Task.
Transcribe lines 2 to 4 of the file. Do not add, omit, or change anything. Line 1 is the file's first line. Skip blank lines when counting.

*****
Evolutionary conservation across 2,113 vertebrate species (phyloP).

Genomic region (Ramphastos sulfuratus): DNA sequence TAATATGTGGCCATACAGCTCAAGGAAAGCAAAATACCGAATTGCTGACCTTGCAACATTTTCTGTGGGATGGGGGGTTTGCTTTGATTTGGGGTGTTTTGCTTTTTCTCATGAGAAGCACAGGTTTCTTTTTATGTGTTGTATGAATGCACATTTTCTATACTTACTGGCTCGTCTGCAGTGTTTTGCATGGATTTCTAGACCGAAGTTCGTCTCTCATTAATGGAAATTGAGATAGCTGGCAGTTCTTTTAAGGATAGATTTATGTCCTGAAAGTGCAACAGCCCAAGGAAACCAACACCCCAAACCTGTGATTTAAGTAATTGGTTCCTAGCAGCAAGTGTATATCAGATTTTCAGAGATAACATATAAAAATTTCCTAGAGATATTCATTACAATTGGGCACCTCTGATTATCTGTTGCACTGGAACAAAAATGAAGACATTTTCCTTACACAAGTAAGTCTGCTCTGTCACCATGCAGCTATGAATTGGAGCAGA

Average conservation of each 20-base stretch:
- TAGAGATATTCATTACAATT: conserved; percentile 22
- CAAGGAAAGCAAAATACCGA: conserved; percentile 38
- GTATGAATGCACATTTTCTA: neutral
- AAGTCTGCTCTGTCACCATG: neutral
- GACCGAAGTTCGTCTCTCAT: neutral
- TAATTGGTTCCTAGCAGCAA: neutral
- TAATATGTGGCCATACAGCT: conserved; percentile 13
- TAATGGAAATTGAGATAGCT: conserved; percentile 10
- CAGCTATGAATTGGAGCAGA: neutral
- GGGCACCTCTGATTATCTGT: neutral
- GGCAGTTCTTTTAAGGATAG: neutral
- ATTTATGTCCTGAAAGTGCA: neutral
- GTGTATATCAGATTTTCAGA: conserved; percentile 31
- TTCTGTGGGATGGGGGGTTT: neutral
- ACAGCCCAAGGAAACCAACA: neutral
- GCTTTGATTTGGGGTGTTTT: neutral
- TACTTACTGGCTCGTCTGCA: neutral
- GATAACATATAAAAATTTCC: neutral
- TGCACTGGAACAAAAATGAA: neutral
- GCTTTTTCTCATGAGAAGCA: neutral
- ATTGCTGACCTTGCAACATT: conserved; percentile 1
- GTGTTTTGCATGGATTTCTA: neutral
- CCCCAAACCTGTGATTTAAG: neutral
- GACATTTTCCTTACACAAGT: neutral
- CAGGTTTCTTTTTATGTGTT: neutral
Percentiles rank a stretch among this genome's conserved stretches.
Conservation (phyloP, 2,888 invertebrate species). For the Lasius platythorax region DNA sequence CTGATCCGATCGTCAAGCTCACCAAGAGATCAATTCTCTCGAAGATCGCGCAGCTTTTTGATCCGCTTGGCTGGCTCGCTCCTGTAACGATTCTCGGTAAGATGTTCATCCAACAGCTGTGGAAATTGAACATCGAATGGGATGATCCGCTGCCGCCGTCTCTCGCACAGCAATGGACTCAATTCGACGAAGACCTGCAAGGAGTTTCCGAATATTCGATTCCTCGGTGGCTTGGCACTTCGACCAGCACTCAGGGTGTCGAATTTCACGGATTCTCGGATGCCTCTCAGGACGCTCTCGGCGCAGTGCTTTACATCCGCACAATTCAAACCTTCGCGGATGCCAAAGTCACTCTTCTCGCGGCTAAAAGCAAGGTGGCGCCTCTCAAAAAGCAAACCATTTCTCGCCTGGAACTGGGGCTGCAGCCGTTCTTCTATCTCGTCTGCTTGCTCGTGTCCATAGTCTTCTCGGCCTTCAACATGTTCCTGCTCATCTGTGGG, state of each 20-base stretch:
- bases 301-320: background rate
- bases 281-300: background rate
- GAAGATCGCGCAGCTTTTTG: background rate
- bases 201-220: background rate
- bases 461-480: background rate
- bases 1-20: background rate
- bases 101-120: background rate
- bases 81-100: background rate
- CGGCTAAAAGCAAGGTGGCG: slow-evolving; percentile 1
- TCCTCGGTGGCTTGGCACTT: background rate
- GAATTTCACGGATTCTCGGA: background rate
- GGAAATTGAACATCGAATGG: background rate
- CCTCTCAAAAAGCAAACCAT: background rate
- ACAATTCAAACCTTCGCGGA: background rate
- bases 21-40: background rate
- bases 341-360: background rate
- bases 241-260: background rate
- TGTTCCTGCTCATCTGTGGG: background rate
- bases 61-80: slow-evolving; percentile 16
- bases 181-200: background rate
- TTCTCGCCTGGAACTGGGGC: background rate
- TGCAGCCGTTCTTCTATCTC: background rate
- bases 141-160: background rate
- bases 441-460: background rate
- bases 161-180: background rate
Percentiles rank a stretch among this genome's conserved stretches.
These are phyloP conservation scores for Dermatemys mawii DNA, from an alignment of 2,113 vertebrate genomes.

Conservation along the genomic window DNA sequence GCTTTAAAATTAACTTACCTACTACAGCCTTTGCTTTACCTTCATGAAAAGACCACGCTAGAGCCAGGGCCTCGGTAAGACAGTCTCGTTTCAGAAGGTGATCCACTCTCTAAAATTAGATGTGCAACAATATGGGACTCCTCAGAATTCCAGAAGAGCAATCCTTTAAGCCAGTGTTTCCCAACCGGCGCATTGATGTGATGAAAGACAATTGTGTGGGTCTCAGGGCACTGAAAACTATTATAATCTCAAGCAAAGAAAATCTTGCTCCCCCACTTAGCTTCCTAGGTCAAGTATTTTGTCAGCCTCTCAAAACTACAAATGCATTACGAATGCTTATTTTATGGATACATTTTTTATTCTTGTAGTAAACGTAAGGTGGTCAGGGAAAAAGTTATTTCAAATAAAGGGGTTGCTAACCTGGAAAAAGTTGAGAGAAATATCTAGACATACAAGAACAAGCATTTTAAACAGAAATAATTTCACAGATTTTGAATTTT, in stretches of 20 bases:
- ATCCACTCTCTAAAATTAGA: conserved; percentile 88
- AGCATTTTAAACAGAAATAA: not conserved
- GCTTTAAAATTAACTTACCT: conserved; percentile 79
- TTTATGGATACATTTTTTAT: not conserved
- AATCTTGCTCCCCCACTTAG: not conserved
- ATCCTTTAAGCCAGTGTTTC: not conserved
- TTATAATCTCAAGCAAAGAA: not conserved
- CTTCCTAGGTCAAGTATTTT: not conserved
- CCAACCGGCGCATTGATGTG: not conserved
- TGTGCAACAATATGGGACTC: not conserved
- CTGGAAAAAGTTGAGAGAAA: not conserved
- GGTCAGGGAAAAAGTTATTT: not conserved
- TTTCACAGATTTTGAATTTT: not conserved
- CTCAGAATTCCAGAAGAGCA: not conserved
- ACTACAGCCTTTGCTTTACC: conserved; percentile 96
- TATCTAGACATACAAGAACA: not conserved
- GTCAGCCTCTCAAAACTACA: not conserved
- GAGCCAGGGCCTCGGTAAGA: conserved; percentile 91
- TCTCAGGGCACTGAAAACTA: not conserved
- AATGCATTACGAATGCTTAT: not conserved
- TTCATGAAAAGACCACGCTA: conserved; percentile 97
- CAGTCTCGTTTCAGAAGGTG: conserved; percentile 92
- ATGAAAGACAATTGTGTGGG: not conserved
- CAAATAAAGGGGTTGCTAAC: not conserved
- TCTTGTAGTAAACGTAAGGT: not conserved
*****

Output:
Genomic region (Ramphastos sulfuratus): DNA sequence TAATATGTGGCCATACAGCTCAAGGAAAGCAAAATACCGAATTGCTGACCTTGCAACATTTTCTGTGGGATGGGGGGTTTGCTTTGATTTGGGGTGTTTTGCTTTTTCTCATGAGAAGCACAGGTTTCTTTTTATGTGTTGTATGAATGCACATTTTCTATACTTACTGGCTCGTCTGCAGTGTTTTGCATGGATTTCTAGACCGAAGTTCGTCTCTCATTAATGGAAATTGAGATAGCTGGCAGTTCTTTTAAGGATAGATTTATGTCCTGAAAGTGCAACAGCCCAAGGAAACCAACACCCCAAACCTGTGATTTAAGTAATTGGTTCCTAGCAGCAAGTGTATATCAGATTTTCAGAGATAACATATAAAAATTTCCTAGAGATATTCATTACAATTGGGCACCTCTGATTATCTGTTGCACTGGAACAAAAATGAAGACATTTTCCTTACACAAGTAAGTCTGCTCTGTCACCATGCAGCTATGAATTGGAGCAGA

Average conservation of each 20-base stretch:
- TAGAGATATTCATTACAATT: conserved; percentile 22